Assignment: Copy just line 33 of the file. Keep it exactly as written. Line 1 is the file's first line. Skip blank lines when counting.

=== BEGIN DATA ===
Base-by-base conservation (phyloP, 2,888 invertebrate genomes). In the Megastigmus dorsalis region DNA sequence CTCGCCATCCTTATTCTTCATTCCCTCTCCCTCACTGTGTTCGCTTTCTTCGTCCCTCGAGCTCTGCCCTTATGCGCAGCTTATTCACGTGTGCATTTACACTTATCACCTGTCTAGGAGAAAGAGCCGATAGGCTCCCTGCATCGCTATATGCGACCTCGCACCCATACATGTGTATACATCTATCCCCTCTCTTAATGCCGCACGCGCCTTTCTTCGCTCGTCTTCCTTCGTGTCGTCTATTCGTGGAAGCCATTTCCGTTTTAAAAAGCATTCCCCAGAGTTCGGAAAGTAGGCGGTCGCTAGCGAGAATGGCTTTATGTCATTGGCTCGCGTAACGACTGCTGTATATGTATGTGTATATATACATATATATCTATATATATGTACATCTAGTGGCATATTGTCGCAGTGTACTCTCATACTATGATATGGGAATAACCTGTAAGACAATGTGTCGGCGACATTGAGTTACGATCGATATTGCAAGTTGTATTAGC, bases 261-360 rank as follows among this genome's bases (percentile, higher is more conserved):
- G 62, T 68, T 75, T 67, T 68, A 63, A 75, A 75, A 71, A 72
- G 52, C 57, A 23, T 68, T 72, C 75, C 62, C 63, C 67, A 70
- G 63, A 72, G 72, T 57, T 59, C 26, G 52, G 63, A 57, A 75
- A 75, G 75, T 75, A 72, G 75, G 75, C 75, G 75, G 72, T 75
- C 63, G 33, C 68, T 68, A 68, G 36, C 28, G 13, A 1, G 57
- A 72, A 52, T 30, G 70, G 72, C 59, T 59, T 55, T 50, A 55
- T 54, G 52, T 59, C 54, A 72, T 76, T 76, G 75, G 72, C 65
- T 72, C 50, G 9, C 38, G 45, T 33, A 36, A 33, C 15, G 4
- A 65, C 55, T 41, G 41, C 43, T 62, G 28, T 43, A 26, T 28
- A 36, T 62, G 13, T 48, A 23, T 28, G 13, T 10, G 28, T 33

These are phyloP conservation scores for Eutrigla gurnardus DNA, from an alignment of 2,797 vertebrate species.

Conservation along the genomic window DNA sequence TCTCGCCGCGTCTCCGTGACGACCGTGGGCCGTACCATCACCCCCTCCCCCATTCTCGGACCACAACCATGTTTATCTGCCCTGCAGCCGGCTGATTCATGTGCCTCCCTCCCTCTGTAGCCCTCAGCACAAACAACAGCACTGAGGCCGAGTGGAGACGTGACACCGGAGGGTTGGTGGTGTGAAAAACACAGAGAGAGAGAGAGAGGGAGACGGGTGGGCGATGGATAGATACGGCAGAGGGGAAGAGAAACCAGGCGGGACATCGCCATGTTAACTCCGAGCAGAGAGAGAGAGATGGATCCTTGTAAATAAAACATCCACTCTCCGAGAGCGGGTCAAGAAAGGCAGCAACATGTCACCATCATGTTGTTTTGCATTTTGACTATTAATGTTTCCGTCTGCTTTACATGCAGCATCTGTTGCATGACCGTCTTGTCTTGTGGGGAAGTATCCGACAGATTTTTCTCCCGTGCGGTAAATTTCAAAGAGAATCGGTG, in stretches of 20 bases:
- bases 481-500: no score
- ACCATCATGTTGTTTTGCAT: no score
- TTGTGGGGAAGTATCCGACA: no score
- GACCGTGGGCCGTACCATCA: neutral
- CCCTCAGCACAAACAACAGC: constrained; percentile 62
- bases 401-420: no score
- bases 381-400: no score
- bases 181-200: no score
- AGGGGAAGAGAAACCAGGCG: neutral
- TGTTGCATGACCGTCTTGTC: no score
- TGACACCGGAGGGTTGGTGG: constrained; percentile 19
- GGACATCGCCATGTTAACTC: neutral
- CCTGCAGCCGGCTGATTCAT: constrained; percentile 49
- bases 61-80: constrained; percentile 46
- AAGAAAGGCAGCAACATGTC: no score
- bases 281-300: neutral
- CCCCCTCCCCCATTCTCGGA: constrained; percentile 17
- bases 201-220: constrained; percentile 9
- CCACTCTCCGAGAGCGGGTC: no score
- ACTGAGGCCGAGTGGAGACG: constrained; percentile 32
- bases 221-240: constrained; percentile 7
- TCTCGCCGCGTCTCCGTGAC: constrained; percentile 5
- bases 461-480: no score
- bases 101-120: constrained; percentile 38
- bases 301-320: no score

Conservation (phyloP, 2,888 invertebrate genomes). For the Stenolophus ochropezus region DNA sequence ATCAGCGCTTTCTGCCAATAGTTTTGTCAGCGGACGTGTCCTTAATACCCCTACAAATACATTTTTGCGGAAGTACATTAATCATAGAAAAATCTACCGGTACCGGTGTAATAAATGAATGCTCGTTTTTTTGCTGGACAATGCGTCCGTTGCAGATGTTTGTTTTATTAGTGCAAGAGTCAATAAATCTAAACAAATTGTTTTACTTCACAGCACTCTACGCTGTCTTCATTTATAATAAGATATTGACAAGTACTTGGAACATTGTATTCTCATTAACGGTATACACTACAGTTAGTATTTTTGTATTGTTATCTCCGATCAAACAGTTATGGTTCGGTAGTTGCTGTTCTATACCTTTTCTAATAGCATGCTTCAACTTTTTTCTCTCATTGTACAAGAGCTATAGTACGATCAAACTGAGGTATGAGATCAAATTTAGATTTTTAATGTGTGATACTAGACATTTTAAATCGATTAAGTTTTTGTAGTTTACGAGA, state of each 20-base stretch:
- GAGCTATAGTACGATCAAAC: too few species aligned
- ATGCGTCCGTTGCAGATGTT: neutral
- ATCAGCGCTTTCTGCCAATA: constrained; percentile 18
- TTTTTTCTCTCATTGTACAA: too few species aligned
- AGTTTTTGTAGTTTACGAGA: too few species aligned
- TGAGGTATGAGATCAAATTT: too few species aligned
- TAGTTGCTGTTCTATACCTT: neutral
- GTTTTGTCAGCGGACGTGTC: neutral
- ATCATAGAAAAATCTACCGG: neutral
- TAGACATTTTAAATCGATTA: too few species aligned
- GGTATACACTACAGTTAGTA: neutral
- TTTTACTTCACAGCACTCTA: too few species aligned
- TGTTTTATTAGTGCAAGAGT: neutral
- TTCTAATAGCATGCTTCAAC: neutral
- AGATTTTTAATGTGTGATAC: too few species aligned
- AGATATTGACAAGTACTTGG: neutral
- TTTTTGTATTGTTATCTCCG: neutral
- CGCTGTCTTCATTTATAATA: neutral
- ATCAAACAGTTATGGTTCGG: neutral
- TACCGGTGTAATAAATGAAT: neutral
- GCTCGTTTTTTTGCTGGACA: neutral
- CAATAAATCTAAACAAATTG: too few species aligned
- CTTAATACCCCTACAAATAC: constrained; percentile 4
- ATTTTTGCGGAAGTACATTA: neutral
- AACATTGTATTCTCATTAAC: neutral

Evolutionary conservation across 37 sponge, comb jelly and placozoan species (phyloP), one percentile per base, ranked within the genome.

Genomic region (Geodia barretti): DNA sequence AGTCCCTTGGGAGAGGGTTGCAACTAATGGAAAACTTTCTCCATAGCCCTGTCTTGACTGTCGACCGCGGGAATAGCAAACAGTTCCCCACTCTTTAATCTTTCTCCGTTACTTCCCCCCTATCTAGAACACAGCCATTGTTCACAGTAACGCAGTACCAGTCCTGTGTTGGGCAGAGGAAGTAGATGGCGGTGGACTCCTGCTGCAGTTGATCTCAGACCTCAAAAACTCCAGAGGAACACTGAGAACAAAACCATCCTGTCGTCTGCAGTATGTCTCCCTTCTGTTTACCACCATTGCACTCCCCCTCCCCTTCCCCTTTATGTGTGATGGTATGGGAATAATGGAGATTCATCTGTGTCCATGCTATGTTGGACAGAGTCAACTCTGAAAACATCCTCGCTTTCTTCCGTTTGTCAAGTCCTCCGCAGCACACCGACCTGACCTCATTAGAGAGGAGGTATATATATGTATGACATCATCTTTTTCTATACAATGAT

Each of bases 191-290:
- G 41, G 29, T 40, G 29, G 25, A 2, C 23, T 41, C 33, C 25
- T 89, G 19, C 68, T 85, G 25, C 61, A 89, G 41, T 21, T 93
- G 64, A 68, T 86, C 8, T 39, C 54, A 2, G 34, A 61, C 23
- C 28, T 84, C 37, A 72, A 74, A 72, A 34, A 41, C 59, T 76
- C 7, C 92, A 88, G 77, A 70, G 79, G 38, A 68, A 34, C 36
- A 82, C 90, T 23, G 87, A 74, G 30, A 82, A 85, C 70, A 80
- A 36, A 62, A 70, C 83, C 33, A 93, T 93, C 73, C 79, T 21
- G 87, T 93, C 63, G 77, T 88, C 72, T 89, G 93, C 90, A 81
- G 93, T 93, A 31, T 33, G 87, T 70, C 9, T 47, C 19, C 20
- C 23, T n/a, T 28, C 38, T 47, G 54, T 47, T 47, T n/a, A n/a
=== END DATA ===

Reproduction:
- ACTGAGGCCGAGTGGAGACG: constrained; percentile 32